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There’s ‘good enough’ reporting and there’s good reporting

June 17, 2010

A lot of Washington state news outlets coughed up an AP report about Washington state’s unemployment rate the other day; “Washington unemployment rate drops in May” was the gist of most of the headlines. The headlines are technically true, but the first line of the report points out that the job growth in question was due almost entirely to temporary Census jobs. Besides that, The Sun Break did a better job than everyone: “Washington’s unemployment rate ‘treading water.'”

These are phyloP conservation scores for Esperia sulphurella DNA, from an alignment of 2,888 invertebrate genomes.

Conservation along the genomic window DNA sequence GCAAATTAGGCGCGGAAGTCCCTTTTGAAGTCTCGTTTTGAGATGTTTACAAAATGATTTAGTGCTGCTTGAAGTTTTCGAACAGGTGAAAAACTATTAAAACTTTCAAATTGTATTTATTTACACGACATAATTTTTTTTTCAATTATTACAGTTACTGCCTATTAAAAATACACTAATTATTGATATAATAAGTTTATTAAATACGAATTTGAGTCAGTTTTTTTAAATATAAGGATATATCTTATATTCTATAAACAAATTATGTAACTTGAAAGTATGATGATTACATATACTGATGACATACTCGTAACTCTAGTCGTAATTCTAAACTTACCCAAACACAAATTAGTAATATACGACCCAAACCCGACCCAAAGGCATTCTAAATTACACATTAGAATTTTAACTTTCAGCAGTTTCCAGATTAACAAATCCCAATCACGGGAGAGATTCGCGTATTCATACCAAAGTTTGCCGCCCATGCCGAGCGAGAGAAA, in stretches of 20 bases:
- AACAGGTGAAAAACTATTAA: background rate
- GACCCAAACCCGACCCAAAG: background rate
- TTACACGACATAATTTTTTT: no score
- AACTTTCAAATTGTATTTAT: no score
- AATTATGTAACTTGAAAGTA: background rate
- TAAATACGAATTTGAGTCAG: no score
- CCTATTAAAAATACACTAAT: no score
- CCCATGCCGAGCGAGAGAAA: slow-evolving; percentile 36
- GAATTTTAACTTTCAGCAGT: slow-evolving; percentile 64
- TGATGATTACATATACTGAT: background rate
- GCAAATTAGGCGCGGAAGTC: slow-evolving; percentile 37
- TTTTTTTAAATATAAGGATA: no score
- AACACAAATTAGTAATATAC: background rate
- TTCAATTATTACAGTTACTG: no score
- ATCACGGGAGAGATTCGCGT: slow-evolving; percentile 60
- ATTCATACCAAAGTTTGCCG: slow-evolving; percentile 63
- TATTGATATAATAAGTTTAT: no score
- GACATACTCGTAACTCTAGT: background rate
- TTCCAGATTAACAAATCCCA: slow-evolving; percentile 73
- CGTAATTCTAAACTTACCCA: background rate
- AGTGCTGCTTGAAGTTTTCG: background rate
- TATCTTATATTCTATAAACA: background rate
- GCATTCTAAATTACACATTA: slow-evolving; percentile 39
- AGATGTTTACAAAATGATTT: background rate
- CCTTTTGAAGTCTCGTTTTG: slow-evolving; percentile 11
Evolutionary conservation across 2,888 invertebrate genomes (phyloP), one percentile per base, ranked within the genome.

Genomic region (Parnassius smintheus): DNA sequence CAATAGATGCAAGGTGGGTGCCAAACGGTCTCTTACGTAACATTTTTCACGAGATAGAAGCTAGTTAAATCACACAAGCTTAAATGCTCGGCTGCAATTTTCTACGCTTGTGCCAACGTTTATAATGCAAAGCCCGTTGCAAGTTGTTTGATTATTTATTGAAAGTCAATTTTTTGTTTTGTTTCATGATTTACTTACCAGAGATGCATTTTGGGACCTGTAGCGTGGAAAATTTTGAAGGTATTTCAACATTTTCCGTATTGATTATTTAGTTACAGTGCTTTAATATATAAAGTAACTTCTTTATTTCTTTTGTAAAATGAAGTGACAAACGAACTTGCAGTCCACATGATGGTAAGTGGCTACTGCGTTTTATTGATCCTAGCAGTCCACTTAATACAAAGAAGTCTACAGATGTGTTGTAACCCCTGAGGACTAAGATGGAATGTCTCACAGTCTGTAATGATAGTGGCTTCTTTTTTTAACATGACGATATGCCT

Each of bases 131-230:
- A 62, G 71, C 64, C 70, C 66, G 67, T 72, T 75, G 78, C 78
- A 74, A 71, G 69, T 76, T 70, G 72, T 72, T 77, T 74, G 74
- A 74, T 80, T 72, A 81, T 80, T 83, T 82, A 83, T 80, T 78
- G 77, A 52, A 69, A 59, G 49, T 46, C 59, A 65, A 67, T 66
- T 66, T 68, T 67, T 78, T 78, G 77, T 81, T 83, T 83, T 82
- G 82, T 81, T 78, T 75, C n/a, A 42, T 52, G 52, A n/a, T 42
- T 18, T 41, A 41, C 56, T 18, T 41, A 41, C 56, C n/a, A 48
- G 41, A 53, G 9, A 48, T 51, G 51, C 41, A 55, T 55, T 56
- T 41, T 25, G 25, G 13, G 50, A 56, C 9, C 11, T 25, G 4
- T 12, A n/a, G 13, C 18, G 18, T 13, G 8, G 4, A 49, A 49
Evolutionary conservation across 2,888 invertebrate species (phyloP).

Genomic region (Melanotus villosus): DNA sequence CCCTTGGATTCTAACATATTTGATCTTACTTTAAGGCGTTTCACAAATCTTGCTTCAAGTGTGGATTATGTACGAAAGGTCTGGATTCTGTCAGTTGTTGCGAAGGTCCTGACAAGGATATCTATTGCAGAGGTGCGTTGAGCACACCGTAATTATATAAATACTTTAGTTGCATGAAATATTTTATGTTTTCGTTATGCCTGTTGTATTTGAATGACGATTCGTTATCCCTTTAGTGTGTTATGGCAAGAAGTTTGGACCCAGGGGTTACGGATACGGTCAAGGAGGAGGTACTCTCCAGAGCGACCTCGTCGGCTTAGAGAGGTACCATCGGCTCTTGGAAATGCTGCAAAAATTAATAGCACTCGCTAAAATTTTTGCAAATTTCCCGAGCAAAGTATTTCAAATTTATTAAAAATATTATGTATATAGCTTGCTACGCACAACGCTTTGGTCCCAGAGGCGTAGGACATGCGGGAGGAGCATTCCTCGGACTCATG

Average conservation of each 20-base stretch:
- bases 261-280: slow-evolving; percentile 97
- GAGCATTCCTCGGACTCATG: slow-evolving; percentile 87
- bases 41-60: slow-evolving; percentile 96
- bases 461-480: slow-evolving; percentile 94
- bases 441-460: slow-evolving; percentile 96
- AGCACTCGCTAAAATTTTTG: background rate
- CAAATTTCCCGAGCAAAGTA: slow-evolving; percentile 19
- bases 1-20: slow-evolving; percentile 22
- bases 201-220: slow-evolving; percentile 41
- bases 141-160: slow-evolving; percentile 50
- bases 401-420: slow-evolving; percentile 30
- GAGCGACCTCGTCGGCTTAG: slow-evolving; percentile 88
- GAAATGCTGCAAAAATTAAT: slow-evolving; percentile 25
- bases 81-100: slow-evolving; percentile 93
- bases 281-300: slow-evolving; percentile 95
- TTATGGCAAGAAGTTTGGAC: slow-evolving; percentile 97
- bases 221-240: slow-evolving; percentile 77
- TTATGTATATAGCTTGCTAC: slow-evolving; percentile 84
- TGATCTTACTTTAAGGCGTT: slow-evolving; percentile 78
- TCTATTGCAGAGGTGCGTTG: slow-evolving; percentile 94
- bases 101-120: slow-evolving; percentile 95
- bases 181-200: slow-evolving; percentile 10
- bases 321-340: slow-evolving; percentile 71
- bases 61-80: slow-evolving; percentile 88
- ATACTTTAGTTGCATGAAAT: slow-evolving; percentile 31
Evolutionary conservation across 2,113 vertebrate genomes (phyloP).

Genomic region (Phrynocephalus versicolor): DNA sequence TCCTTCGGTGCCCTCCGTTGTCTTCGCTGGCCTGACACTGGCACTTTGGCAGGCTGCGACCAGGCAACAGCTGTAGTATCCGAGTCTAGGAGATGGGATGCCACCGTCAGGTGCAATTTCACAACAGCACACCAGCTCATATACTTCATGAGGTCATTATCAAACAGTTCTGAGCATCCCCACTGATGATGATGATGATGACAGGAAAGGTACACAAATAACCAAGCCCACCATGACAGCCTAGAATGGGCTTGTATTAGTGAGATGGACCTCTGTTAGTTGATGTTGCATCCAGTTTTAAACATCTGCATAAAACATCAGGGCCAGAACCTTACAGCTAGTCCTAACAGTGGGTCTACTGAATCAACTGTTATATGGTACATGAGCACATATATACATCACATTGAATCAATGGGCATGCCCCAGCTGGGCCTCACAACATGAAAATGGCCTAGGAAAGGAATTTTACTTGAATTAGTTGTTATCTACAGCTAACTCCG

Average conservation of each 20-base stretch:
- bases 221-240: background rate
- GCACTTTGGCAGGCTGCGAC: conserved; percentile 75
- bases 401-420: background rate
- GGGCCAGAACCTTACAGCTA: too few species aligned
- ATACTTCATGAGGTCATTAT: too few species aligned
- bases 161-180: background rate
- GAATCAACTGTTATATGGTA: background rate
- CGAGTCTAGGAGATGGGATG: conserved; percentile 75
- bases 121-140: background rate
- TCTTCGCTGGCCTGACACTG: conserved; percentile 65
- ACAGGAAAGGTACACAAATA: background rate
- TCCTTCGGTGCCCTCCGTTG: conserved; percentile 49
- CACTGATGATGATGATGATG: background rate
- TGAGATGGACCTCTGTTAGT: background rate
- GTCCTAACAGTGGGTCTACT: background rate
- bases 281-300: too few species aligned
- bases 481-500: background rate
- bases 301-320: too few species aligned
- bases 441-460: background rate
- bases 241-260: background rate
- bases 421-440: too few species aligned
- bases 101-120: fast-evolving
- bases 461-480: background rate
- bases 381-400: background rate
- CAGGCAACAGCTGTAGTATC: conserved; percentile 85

Their lead:

There are likely over 100 headlines about Washington’s unemployment rate today that are using some variation of “drops” or “falls,” and it’s making my head hurt. That’s not just because the gains are almost entirely due to temporary jobs added by the 2010 Census (all but 200 of the 8,600 jobs added were governmental).

It’s because it strains the meaning of the word “drop” to use it in describing a 0.2 percent difference, especially with a measure that wasn’t designed to offer that kind of real-time accuracy (monthly results, so breathlessly reported initially, are often revised).

Between a full AP report (which manages to induce sleep while trying to convey good news) and a link out to another site’s well-thought-out (and well-presented) analysis of what the numbers actually mean, I’ll take the latter.

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